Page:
A customized managed pressure drilling (MPD) system was designed using a rotating control device (RCD) and modified drilling chokes. A pioneering plan was developed to meet the specific well re-entry requirements of the percolating suspended well to account for the potential for virgin reservoir pressure at seabed and the wellhead silt plug preventing deployment of BOP test tools. A hazard and operability study (HAZOP) was conducted with key personnel, which supported development of well-specific operating procedures and decision matrices. Successful deployment included MPD system calibration, well behavior fingerprinting, and training of rig personnel at the well site.
The combination of experienced personnel, innovative MPD equipment, specific procedures, team interactions and risk analyses were key to safely completing this well re-entry and decommissioning scope. The strategy enabled drilling out of two cement plugs with potential high-pressure gas trapped beneath them. Both cement plugs, 356ft and 669ft long, were drilled without any well-control or plugged-choke events. Throughout the process, the well was monitored using MPD equipment, which included an RCD on top of rig's BOP, modular drilling chokes and multiple pressure gauges and sensors installed at critical points. Additionally, temporary modifications were made to the rig and new lines of communication between the rig crew and the MPD team were established to ensure all pressures were correctly interpreted and the decision matrix was correctly applied. An effective close partnership developed between the equipment service provider, well operator and drilling contractor was a key enabler to deliver this very challenging novel implementation of MPD technology within eight weeks. The MPD approach was estimated to have saved 9 days of rig time, when compared to alternative coiled tubing-based solutions.
This paper describes the first MPD-assisted well re-entry for well decommissioning in the UK North Sea sector. The novel application of existing technology can help operators to cost effectively re-enter and decommission troublesome legacy wells without harm to people, environment or assets. This new approach resulted in the safe unconventional re-entry and decommissioning of a potentially live gas well.
Nine years have passed since the Deepwater Horizon disaster and industry is in a considerably better position to respond to a loss of well control of that scale. With the delivery of the Offset Installation Equipment (OIE) in January 2018 the joint industry Subsea Well Response Project (SWRP) has drawn to a close. Despite this, equipment and services continue to be developed. This paper will communicate developments in subsea well response technologies and the latest guidance developed by industry.
This paper provides an overview of the International Oil and Gas Producers (IOGP) Report 594 - Source Control Emergency Response Planning Guide for Subsea Wells. What should a comprehensive subsea Source Control Emergency Response Plan (SCERP) consider? What resources including manpower, expertise and equipment would be required for a controlled response? In addition, it provides an overview of recent enhancements in subsea well response equipment. This includes; offset installation equipment (OIE) for shallow water scenarios where vertical access above a wellhead may not be possible and air-freight capping stack solutions to minimise incident country configuration and testing.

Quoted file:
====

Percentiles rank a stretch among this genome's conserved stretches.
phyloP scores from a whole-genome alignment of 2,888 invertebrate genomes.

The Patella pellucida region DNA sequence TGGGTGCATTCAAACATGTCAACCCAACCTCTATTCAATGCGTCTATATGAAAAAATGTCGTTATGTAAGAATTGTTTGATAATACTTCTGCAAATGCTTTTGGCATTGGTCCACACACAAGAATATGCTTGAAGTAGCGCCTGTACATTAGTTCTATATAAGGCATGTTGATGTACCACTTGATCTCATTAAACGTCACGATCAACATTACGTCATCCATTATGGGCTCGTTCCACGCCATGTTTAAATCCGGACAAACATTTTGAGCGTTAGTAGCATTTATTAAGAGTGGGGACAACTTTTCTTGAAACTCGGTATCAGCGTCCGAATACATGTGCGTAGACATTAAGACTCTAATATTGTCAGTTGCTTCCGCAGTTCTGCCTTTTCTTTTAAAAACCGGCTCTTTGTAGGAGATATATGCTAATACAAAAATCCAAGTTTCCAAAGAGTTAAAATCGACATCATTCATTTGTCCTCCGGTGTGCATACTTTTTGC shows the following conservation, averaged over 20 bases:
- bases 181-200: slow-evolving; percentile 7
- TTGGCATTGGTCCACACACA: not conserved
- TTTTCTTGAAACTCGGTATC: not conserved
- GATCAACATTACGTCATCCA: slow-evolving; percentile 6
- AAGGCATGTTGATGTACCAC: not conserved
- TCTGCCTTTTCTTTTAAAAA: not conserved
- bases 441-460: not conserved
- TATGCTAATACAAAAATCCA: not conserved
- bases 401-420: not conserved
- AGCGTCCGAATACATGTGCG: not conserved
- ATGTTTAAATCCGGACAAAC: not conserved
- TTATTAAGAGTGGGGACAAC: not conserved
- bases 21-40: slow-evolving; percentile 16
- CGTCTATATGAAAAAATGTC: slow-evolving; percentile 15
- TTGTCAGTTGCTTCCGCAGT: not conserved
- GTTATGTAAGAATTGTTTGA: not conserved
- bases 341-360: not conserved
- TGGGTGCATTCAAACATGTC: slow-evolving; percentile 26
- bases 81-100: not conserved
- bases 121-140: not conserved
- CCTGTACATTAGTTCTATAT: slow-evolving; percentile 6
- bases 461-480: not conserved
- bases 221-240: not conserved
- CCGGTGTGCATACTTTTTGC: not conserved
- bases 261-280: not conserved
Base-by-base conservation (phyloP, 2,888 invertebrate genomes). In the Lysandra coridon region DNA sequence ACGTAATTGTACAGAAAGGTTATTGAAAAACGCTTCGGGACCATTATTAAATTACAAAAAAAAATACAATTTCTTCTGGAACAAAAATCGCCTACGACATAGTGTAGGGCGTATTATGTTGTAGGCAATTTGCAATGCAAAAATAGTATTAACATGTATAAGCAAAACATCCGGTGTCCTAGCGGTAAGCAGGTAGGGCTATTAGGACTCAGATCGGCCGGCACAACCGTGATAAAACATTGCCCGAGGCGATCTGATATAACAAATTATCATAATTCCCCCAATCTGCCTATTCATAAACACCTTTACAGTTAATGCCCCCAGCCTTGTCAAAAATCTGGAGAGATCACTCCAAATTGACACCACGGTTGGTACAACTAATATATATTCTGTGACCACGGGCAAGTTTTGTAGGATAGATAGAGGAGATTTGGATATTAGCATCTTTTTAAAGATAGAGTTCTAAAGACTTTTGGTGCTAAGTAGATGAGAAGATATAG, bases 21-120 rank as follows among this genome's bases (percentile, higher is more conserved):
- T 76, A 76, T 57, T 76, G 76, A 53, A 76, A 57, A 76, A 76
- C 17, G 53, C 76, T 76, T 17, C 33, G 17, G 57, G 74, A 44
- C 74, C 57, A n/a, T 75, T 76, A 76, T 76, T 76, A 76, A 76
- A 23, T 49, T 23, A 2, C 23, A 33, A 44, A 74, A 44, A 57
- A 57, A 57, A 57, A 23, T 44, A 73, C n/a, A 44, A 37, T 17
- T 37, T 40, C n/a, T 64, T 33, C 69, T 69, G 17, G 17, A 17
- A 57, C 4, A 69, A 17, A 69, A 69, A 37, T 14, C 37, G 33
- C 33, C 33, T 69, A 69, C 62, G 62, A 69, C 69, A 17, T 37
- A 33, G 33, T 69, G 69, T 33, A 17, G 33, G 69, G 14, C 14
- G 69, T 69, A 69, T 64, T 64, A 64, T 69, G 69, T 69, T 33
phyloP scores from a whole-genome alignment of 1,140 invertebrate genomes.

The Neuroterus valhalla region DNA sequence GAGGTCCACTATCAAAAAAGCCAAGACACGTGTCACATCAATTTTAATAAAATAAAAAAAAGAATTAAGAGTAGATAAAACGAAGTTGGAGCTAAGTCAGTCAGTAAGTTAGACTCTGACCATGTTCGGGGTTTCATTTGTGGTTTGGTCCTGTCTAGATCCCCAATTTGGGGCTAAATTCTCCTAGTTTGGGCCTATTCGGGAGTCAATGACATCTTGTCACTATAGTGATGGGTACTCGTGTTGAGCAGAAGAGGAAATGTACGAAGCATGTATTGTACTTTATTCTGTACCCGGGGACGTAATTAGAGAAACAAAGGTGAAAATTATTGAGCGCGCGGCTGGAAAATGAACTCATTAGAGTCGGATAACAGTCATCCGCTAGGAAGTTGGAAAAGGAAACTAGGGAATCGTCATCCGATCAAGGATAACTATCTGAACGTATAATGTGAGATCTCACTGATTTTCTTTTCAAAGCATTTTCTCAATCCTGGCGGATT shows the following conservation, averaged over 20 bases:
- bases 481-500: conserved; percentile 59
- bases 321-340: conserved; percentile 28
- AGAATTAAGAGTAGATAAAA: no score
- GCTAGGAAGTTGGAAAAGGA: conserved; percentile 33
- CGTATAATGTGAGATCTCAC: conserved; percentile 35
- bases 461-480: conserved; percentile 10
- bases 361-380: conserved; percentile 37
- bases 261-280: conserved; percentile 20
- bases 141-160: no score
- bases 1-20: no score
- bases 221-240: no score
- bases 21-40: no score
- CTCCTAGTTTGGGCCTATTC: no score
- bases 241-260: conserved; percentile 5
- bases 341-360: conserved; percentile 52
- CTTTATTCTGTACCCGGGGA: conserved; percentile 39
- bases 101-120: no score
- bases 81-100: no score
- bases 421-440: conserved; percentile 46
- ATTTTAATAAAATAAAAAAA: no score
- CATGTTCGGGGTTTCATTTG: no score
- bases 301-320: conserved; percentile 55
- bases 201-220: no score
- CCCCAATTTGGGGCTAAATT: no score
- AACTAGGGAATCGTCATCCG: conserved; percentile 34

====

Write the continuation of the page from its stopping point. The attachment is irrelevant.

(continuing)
The findings from technical and logistical studies, whilst developing this technology, will be clearly communicated for industry consideration. This includes critical activities to be considered in developing response times models. This paper will demonstrate that capping equipment located in country does not necessarily improve the overall response time for a loss of well control event; an effectively planned response is more important than immediate hardware availability. The importance of mutual aid of personnel and equipment in a response will be key as not one company can provide all the solutions.
Although only required for remote or land locked basins, to further enhance industries capabilities, it has recently been demonstrated that existing ram based capping stacks can be transported by air, without disassembly, and thereby maintaining pressure boundaries. This allows for a more rapid air mobilisation to the incident location without the need for major re-assembly upon arrival.
Understanding pressure and pressure relationships is the key to safe well control. Yet, to date, the primary focus of well control has centred on recovery rather than prevention. Incidents related to loss of well control largely occur when the primary barrier, hydrostatic pressure from the drilling fluid, fails to prevent an influx; thus requiring the secondary barrier, closing of the BOPs, to engage in order stop the breach from becoming a full-blown, well control incident. Influxes occur, most often, during the tripping operation where the swab effect lowers the bottomhole pressure below the formation's pressure and can be commonly misidentified when "wellbore breathing," nuisances gases, or cement setting are involved. Influxes can also occur when drilling into unexpected, higher-pressure zones.